Gaza: Our part in its downfall

Gaza: Our part in its downfall
4 min read

Sally FitzHarris

03 April, 2015
Comment: Western governments are complicit in the suffering of Gazans, by their lies, failure to act and rhetoric.
Gaza is a catastrophe - not a tragedy [AFP]
Pity the British Foreign and Commonwealth Office.

Not only is it tasked with maintaining the safety and security of British citizens, but it is obliged to deal with angry correspondence from those same citizens.

These citizens are most unreasonably objecting to policies such as collective punishment, shooting children with live ammunition, and the heavy shelling of residential areas (aka "mowing the lawn" - a harmless enough pastime surely?).

Under this duress, ministers, representatives from the Foreign and Commonwealth Office, and other apologists for Israel feel obliged to assure us of their compassion. In their letters and Westminster debates we hear repeatedly that the suffering of innocent Gazans is a "tragedy". Let me put them right.

Gaza is absolutely not a tragedy. It has nothing to do with tragedy. Gaza is a man-made, purpose built, humanitarian catastrophe.

Its architects have deliberately destroyed an economy, poisoned parts of the land with their toxic weapons, rendered water undrinkable, and half-starved its inhabitants. Once every two years or so have they have launched an indiscriminate and deadly attack, sometimes with experimental weapons on heavily populated civilian areas and civilian infrastructure, burying whole families in their houses.

Can we point to anything inevitable or insoluble in this carnage, the necessary condition of tragedy?

The Greek King Oedipus' lack of self-knowledge and pride led inevitably to his terrible self mutilation and exile. This is why ministers like the word "tragedy" so much. It absolves them of any responsibility.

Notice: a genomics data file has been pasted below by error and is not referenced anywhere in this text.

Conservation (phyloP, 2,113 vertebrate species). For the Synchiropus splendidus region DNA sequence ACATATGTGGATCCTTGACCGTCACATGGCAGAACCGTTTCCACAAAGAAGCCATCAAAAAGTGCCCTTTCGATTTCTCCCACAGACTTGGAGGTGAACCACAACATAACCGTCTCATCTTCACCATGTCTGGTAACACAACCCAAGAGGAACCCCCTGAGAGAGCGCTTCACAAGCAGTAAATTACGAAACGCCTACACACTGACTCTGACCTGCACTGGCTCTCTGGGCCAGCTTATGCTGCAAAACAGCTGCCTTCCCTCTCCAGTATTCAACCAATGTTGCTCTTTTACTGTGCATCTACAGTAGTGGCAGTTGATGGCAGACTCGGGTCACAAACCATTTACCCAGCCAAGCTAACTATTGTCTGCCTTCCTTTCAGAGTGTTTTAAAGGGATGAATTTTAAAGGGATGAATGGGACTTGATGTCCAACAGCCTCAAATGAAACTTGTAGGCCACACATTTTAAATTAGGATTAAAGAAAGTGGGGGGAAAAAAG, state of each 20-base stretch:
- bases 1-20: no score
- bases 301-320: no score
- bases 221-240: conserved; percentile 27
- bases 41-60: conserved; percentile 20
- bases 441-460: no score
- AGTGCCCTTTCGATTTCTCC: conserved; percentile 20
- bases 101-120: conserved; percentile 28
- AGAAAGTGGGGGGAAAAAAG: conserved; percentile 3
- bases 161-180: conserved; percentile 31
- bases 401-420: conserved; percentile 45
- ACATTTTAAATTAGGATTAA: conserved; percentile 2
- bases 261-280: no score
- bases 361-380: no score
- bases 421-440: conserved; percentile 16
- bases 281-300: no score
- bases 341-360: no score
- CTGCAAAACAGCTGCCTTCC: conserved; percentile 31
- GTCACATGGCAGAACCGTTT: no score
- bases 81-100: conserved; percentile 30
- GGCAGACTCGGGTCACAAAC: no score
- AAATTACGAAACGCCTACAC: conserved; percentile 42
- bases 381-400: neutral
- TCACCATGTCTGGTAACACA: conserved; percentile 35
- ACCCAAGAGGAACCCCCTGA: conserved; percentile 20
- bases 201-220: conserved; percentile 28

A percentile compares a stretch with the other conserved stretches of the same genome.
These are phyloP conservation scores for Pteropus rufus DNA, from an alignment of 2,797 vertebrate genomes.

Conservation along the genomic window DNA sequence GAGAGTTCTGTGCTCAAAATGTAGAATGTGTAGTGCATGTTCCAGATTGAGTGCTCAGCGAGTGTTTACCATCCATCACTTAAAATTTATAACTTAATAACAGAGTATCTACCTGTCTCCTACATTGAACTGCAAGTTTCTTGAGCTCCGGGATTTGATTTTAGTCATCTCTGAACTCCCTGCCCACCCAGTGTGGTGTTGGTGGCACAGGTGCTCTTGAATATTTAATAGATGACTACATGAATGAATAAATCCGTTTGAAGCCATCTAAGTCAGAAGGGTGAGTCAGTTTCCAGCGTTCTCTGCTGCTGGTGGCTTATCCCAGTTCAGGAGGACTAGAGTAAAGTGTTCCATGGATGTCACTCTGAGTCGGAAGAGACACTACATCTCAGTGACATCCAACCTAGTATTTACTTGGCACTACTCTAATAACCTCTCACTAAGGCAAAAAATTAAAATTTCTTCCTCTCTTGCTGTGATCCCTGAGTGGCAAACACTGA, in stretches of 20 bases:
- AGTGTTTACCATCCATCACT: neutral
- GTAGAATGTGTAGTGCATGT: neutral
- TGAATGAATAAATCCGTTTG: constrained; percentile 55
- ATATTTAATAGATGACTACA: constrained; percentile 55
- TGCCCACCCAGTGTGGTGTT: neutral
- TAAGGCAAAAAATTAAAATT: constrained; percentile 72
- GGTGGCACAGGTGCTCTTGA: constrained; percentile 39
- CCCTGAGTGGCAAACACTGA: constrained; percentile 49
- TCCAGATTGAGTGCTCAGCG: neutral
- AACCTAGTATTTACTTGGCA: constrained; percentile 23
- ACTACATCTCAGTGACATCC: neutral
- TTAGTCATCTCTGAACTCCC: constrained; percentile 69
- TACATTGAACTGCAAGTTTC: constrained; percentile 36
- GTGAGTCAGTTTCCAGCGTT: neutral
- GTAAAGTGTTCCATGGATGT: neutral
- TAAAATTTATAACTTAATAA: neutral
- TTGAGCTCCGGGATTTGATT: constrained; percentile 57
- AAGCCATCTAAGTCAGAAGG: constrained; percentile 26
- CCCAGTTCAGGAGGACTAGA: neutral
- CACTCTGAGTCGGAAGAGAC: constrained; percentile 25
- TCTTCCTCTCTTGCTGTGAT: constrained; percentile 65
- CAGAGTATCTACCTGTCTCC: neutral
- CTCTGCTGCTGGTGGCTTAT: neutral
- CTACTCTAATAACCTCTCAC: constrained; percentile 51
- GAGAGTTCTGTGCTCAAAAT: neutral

And this is the great lie - used as we are to the lies of governments (remember "No, we had nothing to do with rendition flights to black torture holes?") we should utterly refuse to collude in it. The UK government is heavily responsible for the appalling suffering of Gaza's resilient, talented and hard-working people: complicit by its silence and by its willing repetition of Israel's own bogus mantra: "self-defence".
     The UK government is heavily responsible for the appalling suffering of Gaza's resilient, talented and hard-working people.

When South African judge Richard Goldstone led the UN fact-finding mission into Operation Cast Lead, the 2008-2009 Gaza War, he did so on condition that he also investigated the crimes of Palestinian militants.

The result was a meticulously researched and balanced report which gave evidence of possible war crimes from both sides. David Miliband, then secretary of state for foreign affairs, pronounced it "unhelpful". The British government buried it, and in doing so gave the green light to another attack.

Perhaps we should not be surprised. Ours is a "business friendly government", and war is good for business.

As veteran military correspondent Amir Rapaport, editor of the media outlet Israel Defense, wrote: "From a business point of view the operation [Protective Edge] was an outstanding thing for the defense industries."

Nor does it work to shift responsibility on to Hamas. There is nothing inevitable or unstoppable about the Palestinian rockets, (always given equal balance in government-speak to the Hellfire missiles, Apache helicopters, F16s, flechette darts, exploding bullets and the ever inventive arsenal of Israeli military hardware).

Hamas' conditions for a lasting ceasefire following Operation Protective Edge were primarily the lifting of the siege: the same demand made by every UN agency and international human rights organisation.

There is no reason to suppose that if the occupation were to stop and Palestinians - including Gazans - were treated as human beings, that violence from Palestinian militants would not stop also. Something White House Chief of Staff Denis McDonough has said must happen.

Even former UK Foreign Secretary Jack Straw recently admitted in a public lecture at Kings College University in London, that "we" had made a mistake in not allowing Hamas to govern when they had won a free and fair election.

Straw, incidentally, once persuaded Joschka Fischer, the German foreign minister, that Hamas should be placed on the EU list of terror organisations - an act with "possibly irreversible consequences for the politics of peace-making", as security expert Alistair Crooke wrote at the time.

We become blunted by inhumanity. It loses its power to shock.

But Gaza follows Srebrenica and Rwanda as instances of outrage to which the craven, dilatory and mistaken West turned a blind eye. We wring our hands after the carnage and say: "Never again." But unlike Oedipus and the other heroes of tragedy, we learn nothing.

Opinions expressed in this article remain those of the author and do not necessarily reflect those of al-Araby al-Jadeed, its editorial board or staff.

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